While a task force in the Southern Baptist Convention has recommended some churches be allowed to change their name to “Great Commission Baptists” to benefit churches outside of the south, many pastors are none too keen on the change ...

Last year SBC president Bryan Wright formed a task force to discuss the possibility of changing the name. Wright said one of the reasons for forming the task force was that he felt people were getting hung up on the word “Southern.”

“There are not a lot of folks in New York City interested in going to a Southern Baptist church,” Bryant said. “Or in Cheyenne, Wyoming, or Boise, Idaho.”

The denomination began in 1845 when Baptists in the south organized the Southern Baptist Convention to separate themselves from Northern Baptists over the issue of slavery ...

http://www.greeleygazette.com/press/?p=19844

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Response to rug (Reply #5)

Wed Jun 13, 2012, 01:28 PM

7. Evangelical radio ad urges Christians to support immigration reform

By Liz Goodwin
June 13, 2012

... a coalition of evangelicals leaders are funding ads on Christian radio in the battleground states of Florida and Colorado that urge listeners to support comprehensive immigration reform ...

Though Land, Liberty University Law School Dean Matthew Staver, and other conservative evangelical leaders have been pushing for immigration reform for several years, a new voice in the movement is that of Jim Daly, the leader of the Colorado-based radio ministry Focus on the Family. Daly's radio broadcast reaches millions of listeners, and he signaled when he took over the organization from founder James Dobson two years ago that he wanted to broaden the group's political focus beyond issues like opposition to abortion and gay marriage. Daly said in a statement that he is joining the group because "immigration reform is more than an 'issue' to families — it profoundly affects their stability, structure and quality of life."

White evangelicals have made up half of Republican voters in the first 14 primary contests this cycle. But it remains to be seen if the high-profile evangelical leaders' support for immigration reform will rub off on the flock. A poll by the Public Religion Research Institute in 2010 found that almost half of white evangelicals favor deporting illegal immigrants ...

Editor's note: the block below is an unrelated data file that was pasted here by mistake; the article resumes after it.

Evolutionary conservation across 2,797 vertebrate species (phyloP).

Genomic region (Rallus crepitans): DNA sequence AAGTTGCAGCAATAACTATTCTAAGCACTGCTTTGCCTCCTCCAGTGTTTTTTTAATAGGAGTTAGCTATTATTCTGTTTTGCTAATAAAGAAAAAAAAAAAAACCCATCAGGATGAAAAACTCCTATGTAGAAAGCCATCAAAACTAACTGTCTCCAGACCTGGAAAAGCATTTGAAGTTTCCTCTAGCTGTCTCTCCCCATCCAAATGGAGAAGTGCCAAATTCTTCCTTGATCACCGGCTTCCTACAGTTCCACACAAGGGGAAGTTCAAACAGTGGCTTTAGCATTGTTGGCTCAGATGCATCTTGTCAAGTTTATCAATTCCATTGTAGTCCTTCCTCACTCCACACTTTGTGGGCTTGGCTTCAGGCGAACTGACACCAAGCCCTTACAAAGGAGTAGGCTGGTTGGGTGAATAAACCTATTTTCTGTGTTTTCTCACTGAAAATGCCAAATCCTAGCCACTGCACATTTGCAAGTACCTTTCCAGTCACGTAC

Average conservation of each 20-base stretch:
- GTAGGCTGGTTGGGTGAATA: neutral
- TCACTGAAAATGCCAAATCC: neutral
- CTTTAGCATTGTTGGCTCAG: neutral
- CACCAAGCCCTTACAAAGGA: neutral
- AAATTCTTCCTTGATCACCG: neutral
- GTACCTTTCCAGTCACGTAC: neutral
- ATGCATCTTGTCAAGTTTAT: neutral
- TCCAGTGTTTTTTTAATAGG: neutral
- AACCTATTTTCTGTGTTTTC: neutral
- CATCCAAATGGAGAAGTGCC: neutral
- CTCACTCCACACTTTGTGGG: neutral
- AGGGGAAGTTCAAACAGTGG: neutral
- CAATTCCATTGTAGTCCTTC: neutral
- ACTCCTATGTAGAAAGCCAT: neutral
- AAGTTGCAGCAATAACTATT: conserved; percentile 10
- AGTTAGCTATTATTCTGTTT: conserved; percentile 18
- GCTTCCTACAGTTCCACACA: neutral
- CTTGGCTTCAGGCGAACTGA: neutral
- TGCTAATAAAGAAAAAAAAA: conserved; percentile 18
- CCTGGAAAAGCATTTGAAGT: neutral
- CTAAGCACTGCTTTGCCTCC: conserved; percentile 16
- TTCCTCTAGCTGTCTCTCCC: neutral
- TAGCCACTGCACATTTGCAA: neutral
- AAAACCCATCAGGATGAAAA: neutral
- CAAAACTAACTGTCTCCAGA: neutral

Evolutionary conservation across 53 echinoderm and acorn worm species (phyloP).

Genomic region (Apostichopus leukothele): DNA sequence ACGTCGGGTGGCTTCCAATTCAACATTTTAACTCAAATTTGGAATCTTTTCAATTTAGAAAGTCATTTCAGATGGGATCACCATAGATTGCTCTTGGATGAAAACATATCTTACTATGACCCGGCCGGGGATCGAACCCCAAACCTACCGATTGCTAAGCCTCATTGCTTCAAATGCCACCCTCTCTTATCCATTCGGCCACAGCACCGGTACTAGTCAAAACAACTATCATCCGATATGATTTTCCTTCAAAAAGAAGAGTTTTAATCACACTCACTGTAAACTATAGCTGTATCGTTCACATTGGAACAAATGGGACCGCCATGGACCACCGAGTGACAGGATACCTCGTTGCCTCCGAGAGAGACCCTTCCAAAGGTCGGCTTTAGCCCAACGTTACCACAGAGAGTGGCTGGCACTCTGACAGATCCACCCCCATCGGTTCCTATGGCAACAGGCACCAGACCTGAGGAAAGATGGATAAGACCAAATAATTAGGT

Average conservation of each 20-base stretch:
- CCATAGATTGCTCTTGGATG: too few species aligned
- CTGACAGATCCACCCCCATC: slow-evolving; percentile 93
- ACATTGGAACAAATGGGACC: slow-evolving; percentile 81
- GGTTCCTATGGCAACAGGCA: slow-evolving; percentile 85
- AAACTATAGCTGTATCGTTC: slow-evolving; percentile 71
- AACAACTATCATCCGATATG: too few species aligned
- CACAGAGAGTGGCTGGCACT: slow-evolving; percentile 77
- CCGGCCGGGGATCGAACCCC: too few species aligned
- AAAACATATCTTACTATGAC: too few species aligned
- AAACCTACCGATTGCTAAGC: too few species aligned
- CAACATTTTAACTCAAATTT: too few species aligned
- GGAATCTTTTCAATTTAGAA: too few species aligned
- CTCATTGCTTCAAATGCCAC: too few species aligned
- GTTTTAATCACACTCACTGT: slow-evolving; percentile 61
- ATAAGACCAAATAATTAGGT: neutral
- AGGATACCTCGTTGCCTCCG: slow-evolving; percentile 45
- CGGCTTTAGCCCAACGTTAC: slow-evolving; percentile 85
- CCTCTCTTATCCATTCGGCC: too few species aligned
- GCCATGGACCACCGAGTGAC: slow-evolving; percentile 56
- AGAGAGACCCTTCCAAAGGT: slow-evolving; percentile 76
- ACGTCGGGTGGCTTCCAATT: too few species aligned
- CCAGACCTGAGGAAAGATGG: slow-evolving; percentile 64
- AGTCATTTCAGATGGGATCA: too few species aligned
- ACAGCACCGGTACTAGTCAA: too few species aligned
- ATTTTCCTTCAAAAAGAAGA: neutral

http://abcnews.go.com/Politics/OTUS/evangelical-radio-ad-urges-christians-support-immigration-reform/story?id=16558361

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Response to rug (Reply #5)

Wed Jun 13, 2012, 01:30 PM

8. SBC membership drops below 16 million

Tuesday, June 12, 2012
Membership in Southern Baptist churches declined for the fifth straight year in 2011, falling under 16 million for the first time since 2000, according to annual statistics released June 12 ...
By Bob Allen ...
http://www.abpnews.com/ministry/organizations/item/7520-sbc-membership-drops-below-16-million

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Response to cbayer (Original post)

Wed Jun 13, 2012, 03:20 PM

10. It's just good marketing. nt

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Response to rrneck (Reply #10)

Wed Jun 13, 2012, 03:22 PM

11. Wow. Way to dismiss what this man has accomplished.

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Response to cbayer (Reply #11)

Wed Jun 13, 2012, 03:58 PM

12. Thank you.

He may have accomplished a great deal at one time, but he's selling out now. Or, more to the point - cashing in. And he will do more damage in an hour than he could have remedied in a lifetime of work getting there.

All the SBC wants is money. I know - I'm from Nashville. I know people inside the organization. They're no better than Haliburton and anyone who gets to steer that ship won't change course, I don't care where they started.

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Response to rrneck (Reply #12)

Thu Jun 14, 2012, 08:59 PM

14. Do you think knowledge and reason

ever trump feel-goodiness on this board for some?

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Response to skepticscott (Reply #14)

Thu Jun 14, 2012, 09:22 PM

15. It doesnt hurt to try and think the best of people

but most religions, and the SBC in particular, exploit that impulse to the hilt. And to be fair, it feels good to me to skewer those blood sucking fuckers at every opportunity.